Waltz with Bashir, an acclaimed animated Israeli film about the 1982 Lebanon War, is nominated for best foreign language film. It was directed and written by Israeli Ari Folman, who was 19 when he fought in the Lebanon conflict.
Nominated for best film director is Brit Sam Mendes, 43, who is of interfaith background. Mendes directed Revolutionary Road, a strong drama about suburban conformity in the 1950s.
Revolutionary Road, which opens in most theaters this month, features the stars of Titanic, Kate Winslet and Leonardo DiCaprio. Winslet and DiCaprio earned best actress and actor nominations, respectively, for their Revolutionary Road performances and Revolutionary Roadwas nominated for best film drama.
Mendes, who was been married to Winslet since 2003, is the son of a non-Jewish Trinidadian father of Portuguese ancestry and a British Jewish mother. His parents split up when he was very young and Mendes was raised by his mother. Interview bits and pieces seem to indicate that Mendes identifies as Jewish. However, he is not religious.
Mendes was once the wonder child director of the British theater, doing great Shakespeare before he was 25 and mounting brilliant new productions of contemporary musicals like "Cabaret." He earned the best director Oscar for his very first film, 1999's American Beauty. Since then he has directed the feature films Road to Perdition and Jarhead.
The new season of TV's highest rated show, Fox's American Idol, begins on Tuesday, Jan. 13. As in past years, the judges include Jewish singer/dancer and self-appointed "good cop," Paula Abdul, and her counterpart "bad cop" Brit Simon Cowell.
I noted in a 2007 column that a British newspaper piece by a family history researcher reported that Cowell's late father was Jewish. Well, it recently came out that Simon Cowell did not know that his father was Jewish until this newspaper piece was published. In an interview in the London Jewish Chronicle last November, Cowell calls himself "thrilled" to have learned that he is half Jewish. Nonetheless, Cowell offers no explanation in the Chronicle interview why his father never told him about his Jewish background. A reversed verion of Simon Cowell's story is found in the biography of author J.D. Salinger, who turned 90 on January 1, 2009.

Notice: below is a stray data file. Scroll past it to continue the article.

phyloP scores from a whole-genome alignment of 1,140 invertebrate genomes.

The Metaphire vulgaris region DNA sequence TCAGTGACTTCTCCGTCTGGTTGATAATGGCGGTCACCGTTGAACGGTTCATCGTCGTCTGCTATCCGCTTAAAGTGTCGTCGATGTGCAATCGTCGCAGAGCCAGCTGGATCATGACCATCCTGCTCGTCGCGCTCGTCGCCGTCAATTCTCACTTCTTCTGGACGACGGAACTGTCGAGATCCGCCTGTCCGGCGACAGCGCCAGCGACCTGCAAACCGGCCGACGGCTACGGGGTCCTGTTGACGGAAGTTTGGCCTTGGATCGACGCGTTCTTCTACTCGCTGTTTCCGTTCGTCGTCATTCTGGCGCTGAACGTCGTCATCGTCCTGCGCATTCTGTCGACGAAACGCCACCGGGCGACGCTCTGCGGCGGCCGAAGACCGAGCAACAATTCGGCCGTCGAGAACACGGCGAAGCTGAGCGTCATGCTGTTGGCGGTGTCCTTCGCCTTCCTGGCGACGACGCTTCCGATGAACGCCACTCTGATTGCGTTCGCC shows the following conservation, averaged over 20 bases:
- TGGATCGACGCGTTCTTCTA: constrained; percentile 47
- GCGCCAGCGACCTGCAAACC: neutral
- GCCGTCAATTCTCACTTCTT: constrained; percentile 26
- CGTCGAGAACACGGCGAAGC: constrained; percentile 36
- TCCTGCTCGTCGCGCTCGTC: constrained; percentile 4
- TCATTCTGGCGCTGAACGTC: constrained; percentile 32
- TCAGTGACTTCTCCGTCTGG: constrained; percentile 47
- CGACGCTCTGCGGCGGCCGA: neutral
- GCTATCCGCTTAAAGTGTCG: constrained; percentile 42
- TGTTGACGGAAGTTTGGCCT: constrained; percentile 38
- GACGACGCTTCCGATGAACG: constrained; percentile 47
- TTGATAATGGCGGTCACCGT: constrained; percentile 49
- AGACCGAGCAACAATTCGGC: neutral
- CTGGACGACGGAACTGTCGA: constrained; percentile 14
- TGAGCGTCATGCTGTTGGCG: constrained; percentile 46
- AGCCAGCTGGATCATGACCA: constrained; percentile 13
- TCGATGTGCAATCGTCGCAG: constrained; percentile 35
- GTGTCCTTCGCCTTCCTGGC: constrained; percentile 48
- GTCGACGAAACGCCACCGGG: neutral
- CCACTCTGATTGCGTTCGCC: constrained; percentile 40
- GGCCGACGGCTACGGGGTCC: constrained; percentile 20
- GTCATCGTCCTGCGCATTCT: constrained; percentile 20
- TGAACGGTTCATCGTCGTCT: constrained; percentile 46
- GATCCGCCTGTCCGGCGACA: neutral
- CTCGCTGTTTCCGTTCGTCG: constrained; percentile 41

Salinger, most famous as the author of Catcher in the Rye, is incredibly reclusive and it is difficult to judge the veracity of much of the biographical material about him. This is especially true about accounts about what he has been doing since he stopped writing new novels and stories for publication in 1965.
Salinger was born in Manhattan, the son of a religious Jew who prospered as an importer of kosher cheese and other kosher food products. His mother, born Marie Jillich, was raised Christian and was of half Irish and half Scottish background. She converted to Judaism around the time she married Salinger's father and changed her name to Miriam.
Salinger did not know that his mother was not born Jewish until around the time of his bar mitzvah, when he was 13.
Salinger virtually cut off his relations with his birth family after WWII and has gone on a lot of "religious trips," which may or may not include, depending on the account, Hinduism, Christian Science and Scientology.
The effect on Salinger of learning about his mother's true background is unclear. In any event, Salinger created probably the most famous half-Jewish family in American literature, the Glass family. The father of the Glass family children is Jewish and the mother is Irish Catholic.
The Glass family children are featured in Salinger's 1953 short story collection, Nine Stories. They also appear in his 1961 novel, Franny and Zooey and his 1963 novellas, published as one book: Raise High the Roof Beam, Carpenters and Seymour: An Introduction.
More than half of Salinger's total published writings are about the Glass family.
One of the few reliable first person sources on the post 1965 reclusive Salinger is author Joyce Maynard, who had a one year romantic relationship with Salinger in 1972-73. She was then was 18 and he was 53. In 1972, a memoir Maynard wrote for the New York Times Magazine caused a literary/cultural stir. Salinger liked the piece and wrote her, inviting her to meet him at his New Hampshire farm retreat. A romantic relationship followed their first meeting.
Maynard, the daughter of a Christian father and a Jewish mother, writes about her own interfaith background on her website. Maynard's piece also appears in Laurel Snyder's 2006 anthology Half/Life: Jew-ish. Tales from Interfaith Homes.